Genetic Technologies (GENE) seeks a royalty, interest and costs from the Reproductive Genetics Institute of Australia for infringes its Patent #5,612,179 “Intron sequence analysis method for detection of adjacent and remote locus alleles as haplotypes”. Company filed court documents on August 27th.
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IN THE UNITED STATES DISTRICT COURT FOR THE NORTHERN DISTRICT OF ILLINOIS EASTERN DIVISION
Genetic Technologies Limited, an Australian corporation,
v. Reproductive Genetics Institute, Inc., an Illinois corporation, Defendants.
Civil No. 1:12-cv-06857
JURY TRIAL DEMANDED
Plaintiff Genetic Technologies Limited (“GTG”) for its Complaint against Defendant Reproductive Genetics Institute, Inc. (“RGI”) alleges as follows:
1. Plaintiff GTG is an Australian corporation with a principal place of business in Victoria, Australia.
2. Upon information and belief, RGI is a corporation organized and existing under the laws of the state of Illinois, with its principal place of business located at 2825 North Halsted Street, Chicago, Illinois 60657. RGI can be served with process through its registered agent, Oleg Verlinsky, at 2825 North Halsted Street, Chicago, Illinois 60657.
JURISDICTION AND VENUE
3. This Court has exclusive jurisdiction of this action for patent infringement pursuant to 28 U.S.C. § 1338(a).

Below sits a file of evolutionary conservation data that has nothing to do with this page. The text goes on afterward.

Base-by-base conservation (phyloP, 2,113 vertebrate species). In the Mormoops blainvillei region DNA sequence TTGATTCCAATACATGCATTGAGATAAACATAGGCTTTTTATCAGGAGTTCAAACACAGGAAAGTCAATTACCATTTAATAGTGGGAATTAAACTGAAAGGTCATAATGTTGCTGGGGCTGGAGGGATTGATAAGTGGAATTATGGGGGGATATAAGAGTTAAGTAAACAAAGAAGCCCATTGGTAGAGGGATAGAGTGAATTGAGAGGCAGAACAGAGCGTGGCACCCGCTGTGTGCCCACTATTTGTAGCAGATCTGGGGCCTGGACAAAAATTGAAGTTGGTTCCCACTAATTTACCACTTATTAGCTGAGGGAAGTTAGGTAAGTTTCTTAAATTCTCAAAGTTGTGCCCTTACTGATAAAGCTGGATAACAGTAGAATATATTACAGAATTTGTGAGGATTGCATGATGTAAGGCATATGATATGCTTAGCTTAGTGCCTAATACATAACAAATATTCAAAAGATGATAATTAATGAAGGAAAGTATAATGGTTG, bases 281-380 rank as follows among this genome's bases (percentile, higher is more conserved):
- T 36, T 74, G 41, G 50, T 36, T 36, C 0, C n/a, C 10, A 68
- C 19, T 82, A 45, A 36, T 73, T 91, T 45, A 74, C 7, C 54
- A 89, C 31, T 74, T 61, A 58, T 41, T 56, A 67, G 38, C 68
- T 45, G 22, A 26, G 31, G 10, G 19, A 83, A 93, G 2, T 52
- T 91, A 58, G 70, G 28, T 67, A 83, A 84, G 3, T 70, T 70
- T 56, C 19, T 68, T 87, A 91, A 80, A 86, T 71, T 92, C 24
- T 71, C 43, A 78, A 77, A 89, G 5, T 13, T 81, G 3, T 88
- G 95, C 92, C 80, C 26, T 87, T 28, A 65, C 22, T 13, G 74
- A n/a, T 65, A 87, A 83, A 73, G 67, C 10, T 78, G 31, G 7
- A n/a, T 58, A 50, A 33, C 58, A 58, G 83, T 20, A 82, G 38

4. This Court has jurisdiction over the subject matter of this action pursuant to 28 U.S.C. §§ 1331 and 1338(a).
5. Venue is proper in this judicial district pursuant to 28 U.S.C. §§ 1391 and 1400.
6. Upon information and belief, RGI has minimum contacts with this judicial district such that this forum is a fair and reasonable one. RGI has also transacted and/or, at the time of the filing of this Complaint, is transacting business within the Northern District of Illinois. Further, upon information and belief, RGI has committed acts of patent infringement complained of herein within the Northern District of Illinois. For these reasons, personal jurisdiction exists over RGI and venue over this action is proper in this Court under 28 U.S.C. §§ 1391(b) and (c) and 28 U.S.C. § 1400(b).
7. On March 18, 1997, United States Patent No. 5,612,179 (“the ‘179 Patent”) was duly and legally issued for an “Intron Sequence Analysis Method for Detection of Adjacent Locus Alleles as Haplotypes.” A true and correct copy of the ‘179 Patent is attached as Exhibit A.
8. GTG is the owner of the ‘179 Patent by assignment from Genetype AG, who was originally assigned the technology by the inventor Dr. Malcolm Simons, with the exclusive right to enforce and collect damages for infringement of the ‘179 Patent during all relevant time periods.
9. The ‘179 Patent generally relates to methods of analysis of non-coding DNA sequences.
10. The Abstract of the ‘179 Patent relevantly provides:
The present invention provides a method for detection of at least one allele of a genetic locus and can be used to provide direct determination of the haplotype. The method comprises amplifying genomic DNA with a primer pair that spans an intron sequence and defines a DNA sequence in genetic linkage with an allele to be detected. The primer-defined DNA sequence contains a sufficient number of intron sequence nucleotides to characterize the allele. Genomic DNA is amplified to produce an amplified DNA sequence characteristic of the allele. The amplified DNA sequence is analyzed to detect the presence of a genetic variation in the amplified DNA sequence such as a change in the length of the sequence, gain or loss of a restriction site or substitution of a nucleotide. The variation is characteristic of the allele to be detected and can be used to detect remote alleles.
11. Independent Claims 1 and 26 -of the ‘179 Patent read: